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Plaintiff - Appellee,

No. 06-6326
(W. D. Oklahoma)

Defendant - Appellant.

(D.C. Nos. 06-CV-57-T

and 01-CR-91-T)


Before LUCERO, HARTZ, and GORSUCH, Circuit Judges.

Henry Borrego pleaded guilty in the United States District Court for the Western District of Oklahoma to one count of conspiracy to possess with intent to distribute five kilograms or more of cocaine. See 21 U.S.C § 846. He was sentenced on April 29, 2002, to 151 months' imprisonment. We affirmed his conviction on appeal. See United States v. Borrego, 66 F. App'x. 797, 798­800 (10th Cir. 2003). He sought a writ of certiorari from the Supreme Court, but his petition was denied on October 6, 2003. See Borrego v. United States, 540 U.S. 933 (2003). On January 12, 2006, Mr. Borrego filed with the district court a motion for habeas relief under 28 U.S.C. § 2255, contending that United States v. Booker, 543 U.S. 220 (2006), required a reduction in his sentence. The court denied the motion because (1) it was untimely under 28 U.S.C. § 2255 ¶ 6(1) (motion must be filed within one year of conviction's becoming final) and (2) Booker does not apply retroactively to judgments that had become final before it was handed down. It then denied his request for a certificate of appealability (COA). See 28 U.S.C. § 2253(c)(1)(B) (requiring COA to appeal denial of § 2255 motion).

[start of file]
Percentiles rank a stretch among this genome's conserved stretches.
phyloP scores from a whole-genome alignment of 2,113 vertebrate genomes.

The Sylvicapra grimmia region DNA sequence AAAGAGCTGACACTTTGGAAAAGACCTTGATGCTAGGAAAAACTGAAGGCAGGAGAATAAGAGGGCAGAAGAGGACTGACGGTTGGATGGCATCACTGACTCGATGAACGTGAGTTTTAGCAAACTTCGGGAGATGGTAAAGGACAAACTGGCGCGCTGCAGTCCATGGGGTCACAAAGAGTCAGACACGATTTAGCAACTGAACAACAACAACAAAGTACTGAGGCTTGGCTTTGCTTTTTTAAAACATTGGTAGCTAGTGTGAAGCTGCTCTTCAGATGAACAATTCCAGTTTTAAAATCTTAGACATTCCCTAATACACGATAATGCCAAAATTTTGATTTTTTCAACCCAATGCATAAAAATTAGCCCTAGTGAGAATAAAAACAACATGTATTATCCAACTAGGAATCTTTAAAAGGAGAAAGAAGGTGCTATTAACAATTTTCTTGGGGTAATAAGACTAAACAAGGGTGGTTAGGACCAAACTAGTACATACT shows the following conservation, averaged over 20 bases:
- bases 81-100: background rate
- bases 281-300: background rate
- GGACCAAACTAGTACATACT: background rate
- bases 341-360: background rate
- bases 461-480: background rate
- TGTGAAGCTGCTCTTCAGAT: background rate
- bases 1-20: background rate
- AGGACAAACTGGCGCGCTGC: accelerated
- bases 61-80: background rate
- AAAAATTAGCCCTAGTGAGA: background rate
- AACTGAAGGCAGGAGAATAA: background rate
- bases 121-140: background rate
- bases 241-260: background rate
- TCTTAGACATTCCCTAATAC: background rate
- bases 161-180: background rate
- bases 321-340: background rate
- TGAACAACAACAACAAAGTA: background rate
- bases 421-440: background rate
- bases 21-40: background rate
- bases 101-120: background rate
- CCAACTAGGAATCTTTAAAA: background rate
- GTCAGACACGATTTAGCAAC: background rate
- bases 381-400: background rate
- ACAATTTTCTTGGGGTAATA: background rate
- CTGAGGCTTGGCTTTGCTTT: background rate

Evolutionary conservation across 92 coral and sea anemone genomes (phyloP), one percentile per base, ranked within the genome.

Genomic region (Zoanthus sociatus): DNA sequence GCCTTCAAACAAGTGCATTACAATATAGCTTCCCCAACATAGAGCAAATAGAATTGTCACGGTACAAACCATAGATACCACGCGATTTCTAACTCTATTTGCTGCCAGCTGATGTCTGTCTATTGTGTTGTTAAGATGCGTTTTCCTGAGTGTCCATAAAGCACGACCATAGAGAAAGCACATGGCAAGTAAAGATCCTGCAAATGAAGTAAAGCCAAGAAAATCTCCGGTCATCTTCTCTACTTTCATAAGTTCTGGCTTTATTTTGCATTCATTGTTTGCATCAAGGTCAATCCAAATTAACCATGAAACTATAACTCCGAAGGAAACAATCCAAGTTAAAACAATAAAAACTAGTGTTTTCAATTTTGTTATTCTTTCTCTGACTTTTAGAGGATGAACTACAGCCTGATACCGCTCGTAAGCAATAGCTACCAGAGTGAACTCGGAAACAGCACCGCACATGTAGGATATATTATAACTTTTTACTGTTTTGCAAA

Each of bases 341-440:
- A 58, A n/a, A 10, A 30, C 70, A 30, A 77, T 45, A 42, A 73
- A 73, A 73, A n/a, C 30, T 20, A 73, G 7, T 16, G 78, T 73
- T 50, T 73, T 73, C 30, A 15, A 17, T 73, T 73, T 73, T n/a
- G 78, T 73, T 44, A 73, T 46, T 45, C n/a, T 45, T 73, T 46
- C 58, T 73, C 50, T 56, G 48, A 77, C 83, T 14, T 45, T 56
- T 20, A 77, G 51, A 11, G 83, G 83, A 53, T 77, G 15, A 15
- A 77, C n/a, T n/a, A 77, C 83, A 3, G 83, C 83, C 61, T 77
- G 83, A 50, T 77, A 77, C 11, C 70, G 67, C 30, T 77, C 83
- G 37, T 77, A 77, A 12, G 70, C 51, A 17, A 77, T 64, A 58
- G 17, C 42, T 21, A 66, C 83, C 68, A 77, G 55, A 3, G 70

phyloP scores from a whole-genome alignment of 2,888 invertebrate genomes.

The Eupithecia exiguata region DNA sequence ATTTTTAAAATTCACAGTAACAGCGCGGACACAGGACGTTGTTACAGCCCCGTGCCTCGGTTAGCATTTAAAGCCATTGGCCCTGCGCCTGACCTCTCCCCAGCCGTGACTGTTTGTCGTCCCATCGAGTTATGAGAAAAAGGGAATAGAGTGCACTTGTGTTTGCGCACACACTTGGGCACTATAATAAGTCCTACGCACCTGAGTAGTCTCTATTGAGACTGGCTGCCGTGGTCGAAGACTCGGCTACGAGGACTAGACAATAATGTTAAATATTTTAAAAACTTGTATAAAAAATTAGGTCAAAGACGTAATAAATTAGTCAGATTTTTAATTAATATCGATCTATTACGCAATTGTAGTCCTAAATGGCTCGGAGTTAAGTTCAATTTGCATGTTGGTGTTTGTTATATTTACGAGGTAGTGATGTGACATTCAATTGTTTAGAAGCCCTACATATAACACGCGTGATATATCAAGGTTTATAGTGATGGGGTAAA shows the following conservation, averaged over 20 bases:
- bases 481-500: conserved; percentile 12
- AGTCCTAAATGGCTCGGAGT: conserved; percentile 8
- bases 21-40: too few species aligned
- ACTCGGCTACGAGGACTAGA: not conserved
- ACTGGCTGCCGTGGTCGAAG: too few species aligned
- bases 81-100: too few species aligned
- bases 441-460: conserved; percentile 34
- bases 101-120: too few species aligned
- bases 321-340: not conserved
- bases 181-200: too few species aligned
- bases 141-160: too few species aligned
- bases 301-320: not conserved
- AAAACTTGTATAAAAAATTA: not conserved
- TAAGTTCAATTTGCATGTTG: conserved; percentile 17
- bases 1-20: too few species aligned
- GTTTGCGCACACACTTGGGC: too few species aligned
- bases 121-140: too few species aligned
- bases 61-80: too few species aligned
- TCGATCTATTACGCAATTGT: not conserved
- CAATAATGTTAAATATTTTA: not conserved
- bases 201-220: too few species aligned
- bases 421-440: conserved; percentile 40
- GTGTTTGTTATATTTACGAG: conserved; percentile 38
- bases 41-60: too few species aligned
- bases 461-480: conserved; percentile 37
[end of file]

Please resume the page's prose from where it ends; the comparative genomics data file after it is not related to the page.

On December 15, 2006, Mr. Borrego filed with this court an application for a certificate of appealability. His brief in support of the application contends that (1) his motion was timely, as he filed it within one year of Booker, see 28 U.S.C. § 2255 ¶ 6(3) (one-year deadline runs from "the date on which the right asserted was initially recognized by the Supreme Court, if that right has been newly recognized by the Supreme Court and made retroactively applicable to cases on collateral review"); and (2) Booker applies retroactively to his conviction because it interpreted a federal statute. We deny a COA and dismiss the appeal.

A COA will issue "only if the applicant has made a substantial showing of the denial of a constitutional right." 28 U.S.C. § 2253(c)(2). This standard requires "a demonstration that . . . includes showing that reasonable jurists could debate whether (or, for that matter, agree that) the petition should have been resolved in a different manner or that the issues presented were adequate to deserve encouragement to proceed further." Slack v. McDaniel, 529 U.S. 473, 484 (2000) (internal quotation marks omitted). In other words, an applicant must show that the district court's resolution of the constitutional claim was either "debatable or wrong." Id.

Mr. Borrego's conviction became final on the date the Supreme Court denied certiorari. See Griffith v. Kentucky, 479 U.S. 314, 321 n.6 (1987) (conviction becomes final when "a judgment of conviction has been rendered, the availability of appeal exhausted, and the time for a petition for certiorari elapsed or a petition for certiorari finally denied."). Because that date was pre-Booker, he cannot obtain any relief based on that decision. See United States v. Bellamy, 411 F.3d 1182, 1186 (10th Cir. 2005) ("We now join all other circuits that have examined the question and conclude Booker does not apply retroactively to initial habeas petitions."). No reasonable jurist could dispute the district court's ruling on the retroactivity issue. Thus, regardless of whether his § 2255 motion was timely, Mr. Borrego is not entitled to relief.

We DENY a COA and DISMISS the appeal. We also DENY Mr. Borrego's motion to proceed in forma pauperis.


Harris L Hartz

Circuit Judge

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